Previously Aboyans et al. Studies have previously shown that questionnaires designed to diagnose cardiovascular disease in White European populations may not always be applicable in an ethnically diverse population [ 12 , 13 , 16 ].

This reflects the findings of other researchers using the Rose Angina questionnaire [ 12 , 13 ]. It is possible that South Asians and Blacks are less good at describing pain than white European populations, which may account for the apparent differences in sensitivity and specificity when compared to Leng et al.

Indeed it has previously been reported that the Rose Angina questionnaire has a lower sensitivity and specificity in South Asians than in white Europeans [ 12 ]; site of pain and duration of pain being least likely to score a positive response to Rose Angina questionnaire in both South Asian men and women. We found question 5 of the ECQ, pertaining to duration of pain to have the least specificity of all of the questions in the ECQ in all versions, which may partly explain the low sensitivity and specificity we found overall.

People of African descent have also been reported to be less likely to score positively to angina using the Rose questionnaire and less likely to seek treatment than white group [ 16 ].

We used an objective measure ABPI to diagnose PAD rather than clinical assessment only, and our findings of lower sensitivity and specificity, positive and negative predictive values of the ECQ when compared to Leng et al. Limitations The main limitations to this study were recruitment of participants answering positively to question one of the ECQ and re-attendance for ABPI measurement. Previous studies used more symptomatic participants in their validation exercises [ 9 , 10 ].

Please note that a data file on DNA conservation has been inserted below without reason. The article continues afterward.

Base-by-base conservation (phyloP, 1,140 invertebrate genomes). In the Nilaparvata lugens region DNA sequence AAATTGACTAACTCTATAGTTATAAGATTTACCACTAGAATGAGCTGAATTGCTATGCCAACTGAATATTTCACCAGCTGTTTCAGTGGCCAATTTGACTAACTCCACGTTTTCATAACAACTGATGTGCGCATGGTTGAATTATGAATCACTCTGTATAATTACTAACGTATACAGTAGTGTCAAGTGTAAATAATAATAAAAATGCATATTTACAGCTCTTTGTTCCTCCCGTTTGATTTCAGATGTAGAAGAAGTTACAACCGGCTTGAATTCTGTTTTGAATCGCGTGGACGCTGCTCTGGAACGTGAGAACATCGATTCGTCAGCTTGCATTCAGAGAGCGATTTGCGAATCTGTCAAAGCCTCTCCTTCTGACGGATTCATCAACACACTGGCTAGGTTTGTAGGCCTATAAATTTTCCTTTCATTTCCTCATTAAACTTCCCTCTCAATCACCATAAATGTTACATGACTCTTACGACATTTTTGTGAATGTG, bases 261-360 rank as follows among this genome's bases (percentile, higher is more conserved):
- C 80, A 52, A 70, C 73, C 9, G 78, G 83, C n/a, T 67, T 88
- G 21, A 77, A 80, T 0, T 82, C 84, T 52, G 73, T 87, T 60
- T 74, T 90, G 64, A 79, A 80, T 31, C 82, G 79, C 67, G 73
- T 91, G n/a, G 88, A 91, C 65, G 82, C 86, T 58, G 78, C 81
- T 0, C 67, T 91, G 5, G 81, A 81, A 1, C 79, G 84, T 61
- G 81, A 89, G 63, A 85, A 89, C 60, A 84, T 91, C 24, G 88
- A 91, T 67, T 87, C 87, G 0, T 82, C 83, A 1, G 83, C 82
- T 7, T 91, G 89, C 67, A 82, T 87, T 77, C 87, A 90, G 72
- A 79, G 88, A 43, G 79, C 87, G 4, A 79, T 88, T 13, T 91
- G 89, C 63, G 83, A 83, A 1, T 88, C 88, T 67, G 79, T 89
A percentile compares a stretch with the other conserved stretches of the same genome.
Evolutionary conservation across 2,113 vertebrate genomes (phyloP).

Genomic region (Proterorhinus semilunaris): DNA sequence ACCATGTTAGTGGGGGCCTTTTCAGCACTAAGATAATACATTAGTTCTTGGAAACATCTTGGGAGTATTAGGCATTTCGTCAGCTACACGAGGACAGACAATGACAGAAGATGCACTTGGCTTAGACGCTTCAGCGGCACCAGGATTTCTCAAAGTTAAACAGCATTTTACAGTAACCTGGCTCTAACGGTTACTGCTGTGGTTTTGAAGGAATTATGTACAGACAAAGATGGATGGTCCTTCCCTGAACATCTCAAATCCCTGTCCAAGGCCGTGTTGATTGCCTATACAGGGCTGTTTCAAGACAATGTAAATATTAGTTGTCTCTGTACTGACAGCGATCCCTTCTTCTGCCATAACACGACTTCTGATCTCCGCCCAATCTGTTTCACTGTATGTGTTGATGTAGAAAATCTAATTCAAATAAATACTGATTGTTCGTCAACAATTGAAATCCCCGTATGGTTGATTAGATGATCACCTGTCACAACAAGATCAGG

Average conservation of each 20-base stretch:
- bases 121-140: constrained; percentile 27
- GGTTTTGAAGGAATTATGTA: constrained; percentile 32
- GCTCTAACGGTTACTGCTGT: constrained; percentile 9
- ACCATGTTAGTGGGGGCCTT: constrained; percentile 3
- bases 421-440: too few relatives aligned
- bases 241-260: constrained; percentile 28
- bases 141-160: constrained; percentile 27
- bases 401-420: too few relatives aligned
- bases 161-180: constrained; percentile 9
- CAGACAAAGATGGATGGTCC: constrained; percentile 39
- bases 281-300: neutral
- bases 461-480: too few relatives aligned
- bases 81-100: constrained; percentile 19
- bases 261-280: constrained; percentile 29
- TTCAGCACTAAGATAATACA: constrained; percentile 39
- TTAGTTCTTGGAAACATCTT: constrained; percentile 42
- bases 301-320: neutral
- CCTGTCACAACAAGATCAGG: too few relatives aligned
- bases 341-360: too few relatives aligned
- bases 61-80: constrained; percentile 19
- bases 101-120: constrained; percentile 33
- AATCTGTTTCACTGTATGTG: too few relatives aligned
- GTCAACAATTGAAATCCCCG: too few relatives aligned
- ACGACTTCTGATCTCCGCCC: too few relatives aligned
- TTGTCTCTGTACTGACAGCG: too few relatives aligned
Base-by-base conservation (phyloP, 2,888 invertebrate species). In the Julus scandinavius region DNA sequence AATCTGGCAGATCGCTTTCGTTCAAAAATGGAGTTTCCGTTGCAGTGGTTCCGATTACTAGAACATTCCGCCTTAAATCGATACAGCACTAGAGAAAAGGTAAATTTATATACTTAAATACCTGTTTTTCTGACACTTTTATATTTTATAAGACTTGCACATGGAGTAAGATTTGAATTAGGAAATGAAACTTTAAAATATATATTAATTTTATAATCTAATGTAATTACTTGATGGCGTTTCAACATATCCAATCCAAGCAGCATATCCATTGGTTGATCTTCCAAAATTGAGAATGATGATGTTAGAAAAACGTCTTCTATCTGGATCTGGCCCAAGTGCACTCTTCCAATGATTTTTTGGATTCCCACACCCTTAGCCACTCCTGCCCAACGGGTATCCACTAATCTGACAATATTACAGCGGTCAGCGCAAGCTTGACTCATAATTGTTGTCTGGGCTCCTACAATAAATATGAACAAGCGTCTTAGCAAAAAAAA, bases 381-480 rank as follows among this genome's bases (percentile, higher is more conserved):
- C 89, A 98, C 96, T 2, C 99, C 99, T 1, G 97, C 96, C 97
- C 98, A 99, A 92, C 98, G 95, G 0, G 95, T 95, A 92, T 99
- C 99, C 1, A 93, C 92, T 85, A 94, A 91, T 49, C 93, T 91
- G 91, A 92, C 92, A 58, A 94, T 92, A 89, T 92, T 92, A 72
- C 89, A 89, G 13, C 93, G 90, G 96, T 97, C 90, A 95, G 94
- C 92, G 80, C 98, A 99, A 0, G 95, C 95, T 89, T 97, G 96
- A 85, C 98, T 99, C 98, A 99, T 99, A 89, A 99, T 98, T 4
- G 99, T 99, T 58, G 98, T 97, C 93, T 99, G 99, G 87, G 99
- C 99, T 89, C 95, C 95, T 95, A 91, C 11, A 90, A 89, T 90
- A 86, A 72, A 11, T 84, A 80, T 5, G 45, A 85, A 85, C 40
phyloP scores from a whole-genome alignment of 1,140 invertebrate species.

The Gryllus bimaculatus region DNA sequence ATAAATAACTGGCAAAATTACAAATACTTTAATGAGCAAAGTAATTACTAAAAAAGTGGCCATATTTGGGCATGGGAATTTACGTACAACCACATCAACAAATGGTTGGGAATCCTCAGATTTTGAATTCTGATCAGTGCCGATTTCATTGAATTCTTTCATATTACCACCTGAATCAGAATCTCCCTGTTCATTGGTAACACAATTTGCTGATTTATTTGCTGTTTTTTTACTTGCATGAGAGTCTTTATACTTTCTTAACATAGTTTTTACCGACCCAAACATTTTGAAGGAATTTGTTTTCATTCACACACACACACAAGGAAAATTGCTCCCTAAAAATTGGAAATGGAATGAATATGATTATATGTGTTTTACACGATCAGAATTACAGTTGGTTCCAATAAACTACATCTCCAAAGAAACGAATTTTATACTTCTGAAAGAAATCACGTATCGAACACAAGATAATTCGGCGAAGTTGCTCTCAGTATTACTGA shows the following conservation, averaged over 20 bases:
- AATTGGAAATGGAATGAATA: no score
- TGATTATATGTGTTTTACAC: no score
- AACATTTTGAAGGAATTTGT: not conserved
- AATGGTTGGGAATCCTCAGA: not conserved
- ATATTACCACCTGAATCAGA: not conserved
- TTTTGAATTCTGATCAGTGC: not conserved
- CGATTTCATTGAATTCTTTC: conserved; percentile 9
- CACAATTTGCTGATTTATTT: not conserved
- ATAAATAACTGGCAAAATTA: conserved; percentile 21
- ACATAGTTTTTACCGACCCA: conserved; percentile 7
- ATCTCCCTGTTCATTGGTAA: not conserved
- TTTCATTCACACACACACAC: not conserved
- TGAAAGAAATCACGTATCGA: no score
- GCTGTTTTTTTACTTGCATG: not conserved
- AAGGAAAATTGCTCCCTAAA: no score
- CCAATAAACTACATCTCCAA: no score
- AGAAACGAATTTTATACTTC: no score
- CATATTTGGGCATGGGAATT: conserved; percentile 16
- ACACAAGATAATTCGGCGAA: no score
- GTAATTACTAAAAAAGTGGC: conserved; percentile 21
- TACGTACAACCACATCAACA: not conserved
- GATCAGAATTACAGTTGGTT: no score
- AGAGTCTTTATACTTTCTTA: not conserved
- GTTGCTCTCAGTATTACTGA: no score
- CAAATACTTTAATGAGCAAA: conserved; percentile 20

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EDINBURGH CLAUDICATION QUESTIONNAIRE PDF

Abstract Background We determined the diagnostic accuracy of the Edinburgh Claudication Questionnaire ECQ in 1st generation Black African-Caribbean UK migrants as previous diagnostic questionnaires have been found to be less accurate in this population. We also determined the diagnostic accuracy of translated versions of the ECQ in 1st generation South Asian UK migrants, as this has not been investigated before. Translated versions of the ECQ were prepared following a recognised protocol. Subjects answering positively to experiencing leg pain or discomfort on walking were asked to return to have Ankle Brachial Pressure Index ABPI measured. Non-responders were younger than participants 59[9] vs.